Severe diarrhea outbreak in beef calves (Bos indicus) caused by G6P[11], an emergent genotype of bovine rotavirus group A

Surto de diarreia neonatal em bezerros de corte (Bos indicus) ocasionado por um genotipo emergente G6P[11] de rotavírus bovino grupo A

Thais N.S. Medeiros Elis Lorenzetti Alice F. Alfieri Amauri A. Alfieri About the authors

The episodes of diarrhea caused by neonatal bovine rotavirus group A (BoRVA) constitute one of the major health problems in the calf rearing worldwide. The main G (VP7) and P (VP4) genotypes of BoRVA strains involved in the etiology of diarrhea in calves are G6P[1], G10P[11], G6P[5], and G8P[1]. However, less frequently, other G and P genotypes have been described in BoRVA strains identified in diarrheic fecal samples of calves. This study describes the identification and molecular characterization of an emerging genotype (G6P[11]) in BoRVA strains involved in the etiology of a diarrhea outbreak in beef calves in a cattle herd of high production in extensive management system. The diarrhea outbreak, which showed high morbidity (60%) and lethality (7%) rates, occurred in calves (n= 384) Nelore (Bos indicus) up to 30-day-old from the State of Mato Grosso do Sul, Brazil. BoRVA was identified in 80% (16/20) of the fecal samples analyzed by polyacrylamide gel electrophoresis (PAGE) technique. In all PAGE-positive fecal samples were amplified products with 1,062-bp and 876-bp in the RT-PCR assays for VP7 (G type) and VP4 (VP8*) (P type) of BoRVA, respectively. The nucleotide sequence analysis of VP7 and VP4 genes of four wild-type BoRVA strains showed G6-III P[11]-III genotype/lineage. The G6P[11] genotype has been described in RVA strains of human and animal hosts, however, in calves this genotype was only identified in some cross-sectional studies and not as a single cause of diarrhea outbreaks in calves with high morbidity and lethality rates as described in this study. The monitoring of the G and P genotypes of BoRVA strains involved in diarrhea outbreaks in calves is important for both animal and public health by allowing the identification of the most frequent genotypes, the characterization of novel genotypes and to identify reassortments with genotypes described in animal and human hosts. The results of this study show the importance of the monitoring of the genotypes of BoRVA strains involved in episodes of bovine neonatal diarrhea as for characterization of frequency of occurrence and pathogenic potential of uncommon genotypes as for monitoring of the emergency of different BoRVA genotypes not included in commercial vaccines.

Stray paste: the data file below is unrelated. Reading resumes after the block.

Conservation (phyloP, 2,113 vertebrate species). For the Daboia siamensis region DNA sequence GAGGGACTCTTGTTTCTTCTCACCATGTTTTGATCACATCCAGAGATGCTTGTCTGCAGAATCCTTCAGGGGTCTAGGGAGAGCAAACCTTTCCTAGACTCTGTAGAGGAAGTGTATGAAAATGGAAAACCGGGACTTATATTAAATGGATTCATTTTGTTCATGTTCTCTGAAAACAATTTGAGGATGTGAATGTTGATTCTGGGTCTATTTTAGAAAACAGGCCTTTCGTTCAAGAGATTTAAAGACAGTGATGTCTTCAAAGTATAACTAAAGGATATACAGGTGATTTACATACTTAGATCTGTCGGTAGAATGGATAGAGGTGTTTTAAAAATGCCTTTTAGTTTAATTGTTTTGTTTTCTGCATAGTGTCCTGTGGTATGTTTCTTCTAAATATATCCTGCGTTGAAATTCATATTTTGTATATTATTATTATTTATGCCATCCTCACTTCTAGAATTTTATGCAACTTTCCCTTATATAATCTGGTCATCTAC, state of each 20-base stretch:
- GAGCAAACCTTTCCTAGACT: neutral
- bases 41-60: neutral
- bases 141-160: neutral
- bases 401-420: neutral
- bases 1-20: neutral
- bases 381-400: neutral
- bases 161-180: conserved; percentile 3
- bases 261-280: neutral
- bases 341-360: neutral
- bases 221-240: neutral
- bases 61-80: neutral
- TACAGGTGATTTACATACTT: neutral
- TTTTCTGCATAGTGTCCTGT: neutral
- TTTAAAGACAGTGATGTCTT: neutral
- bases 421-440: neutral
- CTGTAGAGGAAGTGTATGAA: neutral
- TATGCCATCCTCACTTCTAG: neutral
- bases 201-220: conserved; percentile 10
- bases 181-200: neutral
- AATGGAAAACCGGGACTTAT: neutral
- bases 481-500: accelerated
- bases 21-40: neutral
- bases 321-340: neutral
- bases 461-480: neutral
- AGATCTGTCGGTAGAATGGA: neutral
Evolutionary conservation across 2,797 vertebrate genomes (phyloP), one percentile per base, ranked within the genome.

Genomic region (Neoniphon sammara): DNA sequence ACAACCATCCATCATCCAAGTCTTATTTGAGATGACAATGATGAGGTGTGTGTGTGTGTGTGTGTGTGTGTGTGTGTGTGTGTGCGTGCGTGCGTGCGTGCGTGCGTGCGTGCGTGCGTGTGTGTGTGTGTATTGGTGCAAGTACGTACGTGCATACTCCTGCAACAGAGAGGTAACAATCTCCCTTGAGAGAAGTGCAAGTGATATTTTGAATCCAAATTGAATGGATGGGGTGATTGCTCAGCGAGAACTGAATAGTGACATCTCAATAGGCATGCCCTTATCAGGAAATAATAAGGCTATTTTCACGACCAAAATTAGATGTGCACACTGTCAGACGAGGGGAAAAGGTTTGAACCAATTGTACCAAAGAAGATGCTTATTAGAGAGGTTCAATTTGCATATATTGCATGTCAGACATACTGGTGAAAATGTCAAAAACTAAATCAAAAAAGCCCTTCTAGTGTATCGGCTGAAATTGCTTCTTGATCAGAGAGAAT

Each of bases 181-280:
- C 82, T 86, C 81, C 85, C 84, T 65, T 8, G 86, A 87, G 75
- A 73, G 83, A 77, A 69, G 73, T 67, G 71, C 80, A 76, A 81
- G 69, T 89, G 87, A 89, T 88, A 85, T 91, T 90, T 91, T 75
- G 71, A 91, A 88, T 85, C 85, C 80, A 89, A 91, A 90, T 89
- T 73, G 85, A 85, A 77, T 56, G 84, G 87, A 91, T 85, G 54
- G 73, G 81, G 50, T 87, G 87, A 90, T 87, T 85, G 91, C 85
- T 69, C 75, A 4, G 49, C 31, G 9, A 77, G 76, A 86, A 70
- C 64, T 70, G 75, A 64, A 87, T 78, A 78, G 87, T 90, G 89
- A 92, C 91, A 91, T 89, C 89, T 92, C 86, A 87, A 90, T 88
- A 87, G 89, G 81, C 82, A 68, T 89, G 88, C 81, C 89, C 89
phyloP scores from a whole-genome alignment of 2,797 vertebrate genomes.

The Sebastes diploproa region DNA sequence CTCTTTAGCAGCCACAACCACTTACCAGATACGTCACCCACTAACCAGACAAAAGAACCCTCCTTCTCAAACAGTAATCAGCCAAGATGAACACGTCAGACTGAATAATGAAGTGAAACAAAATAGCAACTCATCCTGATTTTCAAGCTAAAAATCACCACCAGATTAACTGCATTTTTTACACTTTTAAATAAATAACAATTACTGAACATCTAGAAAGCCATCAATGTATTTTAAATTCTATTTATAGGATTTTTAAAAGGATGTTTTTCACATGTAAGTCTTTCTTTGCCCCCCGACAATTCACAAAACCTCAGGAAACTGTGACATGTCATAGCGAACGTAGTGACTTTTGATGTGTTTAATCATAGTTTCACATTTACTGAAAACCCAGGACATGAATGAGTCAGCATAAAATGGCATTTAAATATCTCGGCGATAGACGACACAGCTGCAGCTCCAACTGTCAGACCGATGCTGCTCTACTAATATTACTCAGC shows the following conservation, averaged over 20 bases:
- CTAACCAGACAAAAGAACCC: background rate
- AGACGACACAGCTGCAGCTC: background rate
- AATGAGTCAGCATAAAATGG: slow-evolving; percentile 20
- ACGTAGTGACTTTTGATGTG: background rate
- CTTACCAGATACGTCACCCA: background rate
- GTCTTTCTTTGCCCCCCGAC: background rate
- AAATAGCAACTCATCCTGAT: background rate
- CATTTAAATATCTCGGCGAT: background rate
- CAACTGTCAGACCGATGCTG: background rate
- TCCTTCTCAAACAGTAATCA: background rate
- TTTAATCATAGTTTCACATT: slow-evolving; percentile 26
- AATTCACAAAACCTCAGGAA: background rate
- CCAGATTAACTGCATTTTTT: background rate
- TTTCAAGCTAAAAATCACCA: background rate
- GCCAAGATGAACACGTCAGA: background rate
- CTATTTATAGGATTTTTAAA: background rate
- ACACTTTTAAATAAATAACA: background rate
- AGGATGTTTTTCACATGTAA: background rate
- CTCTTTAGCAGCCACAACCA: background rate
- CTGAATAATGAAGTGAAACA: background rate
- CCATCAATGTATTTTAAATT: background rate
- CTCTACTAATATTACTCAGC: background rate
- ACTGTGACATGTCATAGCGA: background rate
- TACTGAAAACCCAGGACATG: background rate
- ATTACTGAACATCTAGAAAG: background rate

Calf; enteric infection; rotaviruses; VP7 gene; VP4 gene


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